Jordan's press freedom gets mixed marks
All the efforts to improve the media scene in Jordan, certain acts tend to push advances backwards.
In its annual report issued on the eve of Press Freedom Day, the Centre for the Defence of the Freedom of Journalists (CDFJ) gave mixed marks to Jordan for its record.
On the one hand, the number of press freedom violations increased in the last year to 135, but at the same time, most of these violations were not serious.
The increase in violations took place in two separate days. Tens of violations occurred on election day last September. The other bulk of violations took place on March 12, the day Ahmad Daqamseh, a Jordanian soldier convicted of killing seven Israeli schoolgirls and injuring six in Baqoura, a border site, was released after 15 years in jail.
On that day, Jordanian security used various means to prevent journalists from interviewing the released prisoner.
While monitoring groups like CDFJ record and document daily violations of press freedoms, a major problem continues to be the presence of a high degree of self-censorship, which recorded a high 93 per cent level.
Journalists and columnists continue to impose on themselves certain red lines without the government having to do anything directly to prevent them from this effort.
As CDFJ Director Nidal Mansour said, it is not clear why journalists have become apathetic over the years and whether the government has succeeded in placing editors at key media outlets that are responsible for this self-censorship phenomenon.
Media ownership and the role of publishers, broadcasters and senior editors needs much more attention because of their effect on the final content that the public can read, view and surf.
While online and social media exploded in terms of sheer numbers, the actual original content on many of these digital outlets is not that impressive.
We are still seeing content of traditional media overwhelmingly filling most of the online sites and social media accounts.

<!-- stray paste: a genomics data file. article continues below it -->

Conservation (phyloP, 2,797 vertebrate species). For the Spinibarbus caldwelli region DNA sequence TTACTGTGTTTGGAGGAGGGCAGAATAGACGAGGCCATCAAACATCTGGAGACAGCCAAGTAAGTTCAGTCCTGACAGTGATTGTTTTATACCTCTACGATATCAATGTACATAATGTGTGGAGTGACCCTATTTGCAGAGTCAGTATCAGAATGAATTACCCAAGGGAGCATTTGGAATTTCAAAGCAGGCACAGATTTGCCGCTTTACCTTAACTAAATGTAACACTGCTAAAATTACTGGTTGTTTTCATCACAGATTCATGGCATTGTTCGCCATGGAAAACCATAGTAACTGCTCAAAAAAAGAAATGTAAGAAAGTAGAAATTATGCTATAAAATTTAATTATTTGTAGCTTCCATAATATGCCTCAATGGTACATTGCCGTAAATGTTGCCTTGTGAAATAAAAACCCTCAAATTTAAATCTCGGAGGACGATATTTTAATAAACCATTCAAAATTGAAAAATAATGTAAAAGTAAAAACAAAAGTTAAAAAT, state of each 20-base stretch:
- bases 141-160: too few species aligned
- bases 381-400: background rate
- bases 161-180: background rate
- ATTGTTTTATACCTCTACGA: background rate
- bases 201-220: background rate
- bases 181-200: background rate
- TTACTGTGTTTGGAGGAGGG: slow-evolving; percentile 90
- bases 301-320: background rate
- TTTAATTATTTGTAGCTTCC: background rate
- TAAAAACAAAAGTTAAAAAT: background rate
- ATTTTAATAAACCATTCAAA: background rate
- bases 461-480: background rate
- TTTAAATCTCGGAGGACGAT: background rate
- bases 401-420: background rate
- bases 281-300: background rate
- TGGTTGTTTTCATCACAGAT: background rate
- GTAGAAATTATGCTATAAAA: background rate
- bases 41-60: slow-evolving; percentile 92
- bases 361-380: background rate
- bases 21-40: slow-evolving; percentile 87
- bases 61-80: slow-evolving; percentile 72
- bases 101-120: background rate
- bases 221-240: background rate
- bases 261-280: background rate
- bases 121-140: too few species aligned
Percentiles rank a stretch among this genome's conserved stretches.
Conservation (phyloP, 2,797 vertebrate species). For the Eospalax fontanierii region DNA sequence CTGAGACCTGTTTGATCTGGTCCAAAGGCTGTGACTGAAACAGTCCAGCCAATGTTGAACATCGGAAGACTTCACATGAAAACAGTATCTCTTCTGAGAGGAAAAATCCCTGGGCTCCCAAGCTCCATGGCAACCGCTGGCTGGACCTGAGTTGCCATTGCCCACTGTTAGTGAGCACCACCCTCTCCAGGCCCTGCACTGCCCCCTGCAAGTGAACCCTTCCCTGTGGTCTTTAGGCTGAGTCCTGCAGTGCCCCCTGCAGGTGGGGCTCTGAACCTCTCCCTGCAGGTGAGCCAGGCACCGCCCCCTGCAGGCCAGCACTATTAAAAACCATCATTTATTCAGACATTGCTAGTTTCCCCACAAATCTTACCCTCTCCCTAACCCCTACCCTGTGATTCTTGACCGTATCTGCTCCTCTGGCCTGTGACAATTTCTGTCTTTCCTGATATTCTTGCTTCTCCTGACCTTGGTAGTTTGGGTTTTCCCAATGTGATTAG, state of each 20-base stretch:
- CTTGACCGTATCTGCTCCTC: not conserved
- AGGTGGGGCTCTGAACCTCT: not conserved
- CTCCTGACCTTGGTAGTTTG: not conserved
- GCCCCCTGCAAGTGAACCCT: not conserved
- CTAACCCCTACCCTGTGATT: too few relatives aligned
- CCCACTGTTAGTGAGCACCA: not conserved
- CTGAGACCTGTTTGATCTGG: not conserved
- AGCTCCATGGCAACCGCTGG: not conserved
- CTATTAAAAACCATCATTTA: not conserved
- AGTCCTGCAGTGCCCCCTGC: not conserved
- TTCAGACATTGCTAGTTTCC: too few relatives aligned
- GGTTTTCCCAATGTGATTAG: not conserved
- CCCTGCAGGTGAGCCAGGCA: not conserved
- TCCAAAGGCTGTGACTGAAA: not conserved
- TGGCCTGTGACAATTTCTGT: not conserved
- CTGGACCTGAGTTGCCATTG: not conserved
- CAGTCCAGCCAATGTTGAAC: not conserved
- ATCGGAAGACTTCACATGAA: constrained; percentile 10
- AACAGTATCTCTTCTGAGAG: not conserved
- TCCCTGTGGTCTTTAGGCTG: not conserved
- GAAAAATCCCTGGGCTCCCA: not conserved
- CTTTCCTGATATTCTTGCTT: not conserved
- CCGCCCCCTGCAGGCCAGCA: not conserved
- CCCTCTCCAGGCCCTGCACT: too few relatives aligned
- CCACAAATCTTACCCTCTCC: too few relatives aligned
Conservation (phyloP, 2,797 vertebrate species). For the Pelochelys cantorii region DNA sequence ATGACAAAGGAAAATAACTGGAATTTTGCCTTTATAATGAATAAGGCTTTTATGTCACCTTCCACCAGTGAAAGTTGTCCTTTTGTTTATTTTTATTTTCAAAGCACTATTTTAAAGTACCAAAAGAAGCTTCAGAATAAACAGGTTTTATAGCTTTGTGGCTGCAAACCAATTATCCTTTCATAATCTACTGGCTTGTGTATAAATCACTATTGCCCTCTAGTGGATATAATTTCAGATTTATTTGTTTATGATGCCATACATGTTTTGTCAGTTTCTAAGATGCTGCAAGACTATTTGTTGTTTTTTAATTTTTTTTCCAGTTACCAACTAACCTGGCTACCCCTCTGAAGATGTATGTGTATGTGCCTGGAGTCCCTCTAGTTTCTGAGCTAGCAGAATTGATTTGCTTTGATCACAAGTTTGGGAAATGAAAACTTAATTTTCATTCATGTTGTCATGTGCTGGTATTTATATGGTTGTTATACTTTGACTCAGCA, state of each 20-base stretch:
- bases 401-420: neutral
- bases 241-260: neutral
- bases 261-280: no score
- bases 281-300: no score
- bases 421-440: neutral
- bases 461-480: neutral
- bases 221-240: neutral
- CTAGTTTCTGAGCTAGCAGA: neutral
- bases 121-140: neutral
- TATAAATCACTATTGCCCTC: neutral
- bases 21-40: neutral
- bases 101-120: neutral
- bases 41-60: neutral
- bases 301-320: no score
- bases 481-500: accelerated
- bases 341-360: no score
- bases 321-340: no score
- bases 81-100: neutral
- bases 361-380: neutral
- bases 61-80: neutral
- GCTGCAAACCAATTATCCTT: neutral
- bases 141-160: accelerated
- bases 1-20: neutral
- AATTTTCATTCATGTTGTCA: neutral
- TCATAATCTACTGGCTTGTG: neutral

The major increase is in commentary, rather than original reporting, and much of this commentary is actually offensive and divisive rather than enriching and uplifting.
A quick scan at the ownership map in Jordan shows that most media are owned by the government or semi-governmental bodies (like the army and police), with most of the commercial media choosing to stay away from serious journalism.
Some commercial media, especially morning radio shows, attempt to address specific individual problems (no lighting or child needing medical help) rather than the root causes of those same issues, such as the energy problem or the national health coverage.
A number of moderate Islamic media, as well as a few independent community-based media, deal with more serious editorial content, but it is unclear which direction they will take and whether they will be sustained over the long term.
The Jordanian government and UNESCO have worked together to try and support the media, but these efforts have had mixed results.
Many efforts to prop community-based media failed because of bureaucratic and financial difficulties.
The government-appointed audio visual commission makes it very difficult to set up a community radio because of the unusual requirement that the radio manger have 10 years of experience.
Media commission and telecommunication fees are so high that they make it next to impossible to sustain non-commercial community radio.
A change in the audio visual law allowed for the potential waiver of the media commission fees, but this change has yet to be implemented.
Attempts to get waivers were turned down because of the current financial crisis.
The efforts to decentralise Jordan’s overall public procedures, which will be highlighted on August 15 by the first ever decentralised elections, have not yet been matched by a similar media effort.
While several public universities do host local radio stations, these stations generally toe the government line and often reflect the mood of a particular university’s president rather than the needs of the community they serve.
The Washington-based Freedom House ranks Jordan’s Internet as partially free while it regards the Kingdom as not free when it comes to the press.
Jordan is ranked 138 out of 180 countries in media freedom, according to Reporters Without Borders.
Both the World Bank and UNESCO have repeatedly encouraged developing countries to revise their laws in order to create an enabling legal and administrative environment for community media.
World Bank research has shown that countries that lower the bar for community media fare much better in the fight against poverty and unemployment.
As the world prepares to mark Press Freedom Day, it is important that a serious look be given to the need to help create and sustain independent and community media.
This would play a major role in lessening the self-censorship that continues to hurt the press development in a way that it can one day claim that the sky is the limit.